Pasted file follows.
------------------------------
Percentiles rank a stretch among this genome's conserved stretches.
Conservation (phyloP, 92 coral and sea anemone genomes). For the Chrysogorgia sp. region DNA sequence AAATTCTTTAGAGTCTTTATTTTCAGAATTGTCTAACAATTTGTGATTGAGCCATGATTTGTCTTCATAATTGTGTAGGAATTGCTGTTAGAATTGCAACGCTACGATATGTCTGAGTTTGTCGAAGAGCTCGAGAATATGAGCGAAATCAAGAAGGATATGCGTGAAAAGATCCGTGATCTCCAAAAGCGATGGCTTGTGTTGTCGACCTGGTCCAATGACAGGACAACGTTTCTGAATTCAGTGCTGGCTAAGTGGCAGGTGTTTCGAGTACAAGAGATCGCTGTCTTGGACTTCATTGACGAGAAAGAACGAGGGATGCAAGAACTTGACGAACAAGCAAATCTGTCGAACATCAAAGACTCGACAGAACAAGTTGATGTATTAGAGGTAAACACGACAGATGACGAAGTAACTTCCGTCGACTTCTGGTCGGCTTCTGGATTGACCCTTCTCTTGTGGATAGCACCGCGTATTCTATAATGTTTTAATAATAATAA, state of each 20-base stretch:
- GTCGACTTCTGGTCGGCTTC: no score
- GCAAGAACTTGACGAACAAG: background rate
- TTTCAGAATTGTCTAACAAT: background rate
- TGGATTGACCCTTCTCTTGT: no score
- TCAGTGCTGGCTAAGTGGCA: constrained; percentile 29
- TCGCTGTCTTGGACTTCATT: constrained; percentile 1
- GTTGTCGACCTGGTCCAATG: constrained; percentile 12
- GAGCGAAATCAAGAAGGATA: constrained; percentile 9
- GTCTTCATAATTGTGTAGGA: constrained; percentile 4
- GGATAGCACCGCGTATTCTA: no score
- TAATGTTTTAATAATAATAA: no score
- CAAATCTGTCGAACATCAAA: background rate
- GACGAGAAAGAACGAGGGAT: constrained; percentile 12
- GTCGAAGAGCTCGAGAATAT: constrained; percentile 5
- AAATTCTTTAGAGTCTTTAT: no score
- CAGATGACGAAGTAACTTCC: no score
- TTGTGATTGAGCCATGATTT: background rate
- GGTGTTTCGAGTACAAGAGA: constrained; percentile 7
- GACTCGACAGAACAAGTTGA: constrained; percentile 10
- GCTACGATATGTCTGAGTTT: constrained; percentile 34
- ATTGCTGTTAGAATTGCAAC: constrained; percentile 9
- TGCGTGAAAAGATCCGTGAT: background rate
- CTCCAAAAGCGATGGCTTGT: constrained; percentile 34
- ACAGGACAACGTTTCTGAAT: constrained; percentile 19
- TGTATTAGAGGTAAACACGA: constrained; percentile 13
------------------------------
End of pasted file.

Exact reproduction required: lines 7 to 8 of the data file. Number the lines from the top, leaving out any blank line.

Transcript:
- TCAGTGCTGGCTAAGTGGCA: constrained; percentile 29
- TCGCTGTCTTGGACTTCATT: constrained; percentile 1